Cells, including tumour cells, need oxygen to make vital amino acid aspartate; a clue to targeting cancers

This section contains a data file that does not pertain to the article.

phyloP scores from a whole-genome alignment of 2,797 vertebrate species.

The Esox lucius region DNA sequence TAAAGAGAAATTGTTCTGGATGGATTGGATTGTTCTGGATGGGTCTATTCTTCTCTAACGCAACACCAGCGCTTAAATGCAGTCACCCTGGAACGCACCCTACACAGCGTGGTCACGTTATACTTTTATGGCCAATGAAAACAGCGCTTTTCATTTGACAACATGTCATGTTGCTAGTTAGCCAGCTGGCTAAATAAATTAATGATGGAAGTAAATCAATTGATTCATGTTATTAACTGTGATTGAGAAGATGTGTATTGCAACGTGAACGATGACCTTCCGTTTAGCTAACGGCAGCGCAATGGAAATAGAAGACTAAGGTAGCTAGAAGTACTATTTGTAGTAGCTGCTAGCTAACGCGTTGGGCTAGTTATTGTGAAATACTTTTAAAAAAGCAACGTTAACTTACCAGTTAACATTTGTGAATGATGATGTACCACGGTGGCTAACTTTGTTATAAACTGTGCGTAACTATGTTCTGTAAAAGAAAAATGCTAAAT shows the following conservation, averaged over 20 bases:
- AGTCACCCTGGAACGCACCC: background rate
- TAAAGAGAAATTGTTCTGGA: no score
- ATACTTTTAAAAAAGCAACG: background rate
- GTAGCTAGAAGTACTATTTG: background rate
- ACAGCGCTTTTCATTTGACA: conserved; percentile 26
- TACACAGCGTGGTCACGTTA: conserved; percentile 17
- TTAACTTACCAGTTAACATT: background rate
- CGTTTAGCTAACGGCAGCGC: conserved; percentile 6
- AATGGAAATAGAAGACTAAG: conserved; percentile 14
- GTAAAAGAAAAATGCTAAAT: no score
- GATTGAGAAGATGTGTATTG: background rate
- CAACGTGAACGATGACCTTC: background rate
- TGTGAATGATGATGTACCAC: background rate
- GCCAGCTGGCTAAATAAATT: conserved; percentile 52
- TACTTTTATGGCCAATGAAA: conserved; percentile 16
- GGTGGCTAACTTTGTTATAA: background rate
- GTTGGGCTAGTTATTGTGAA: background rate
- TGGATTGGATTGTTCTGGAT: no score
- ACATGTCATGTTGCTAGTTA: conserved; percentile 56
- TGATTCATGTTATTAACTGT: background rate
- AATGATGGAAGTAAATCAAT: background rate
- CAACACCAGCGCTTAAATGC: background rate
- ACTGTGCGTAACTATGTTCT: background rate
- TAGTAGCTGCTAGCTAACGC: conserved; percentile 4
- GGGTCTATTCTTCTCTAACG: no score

Sometimes, garden weeds spring up so too quickly for their own good, gobbling all the soil’s space and resources until they wipe themselves out. Something similar happens in cancerous tumours. In their rush to add new cells to the hyperactively dividing cluster, they devour all available oxygen, depriving inner areas of the tumour. These oxygen-low regions, green in the breast cancer pictured, grow more slowly and tend to resist treatment. To determine why, researchers examined how tumour samples from several patients behaved in low oxygen conditions. They discovered that one amino acid – aspartate – is the key. Cells need oxygen to make it, and without it all sorts of processes grind to a halt. When oxygen-starved tumours couldn’t make aspartate themselves, some were able to absorb it from the surroundings. Preventing tumours producing or acquiring aspartate might be a new way to tackle these tricky sections that evade current cancer treatments.
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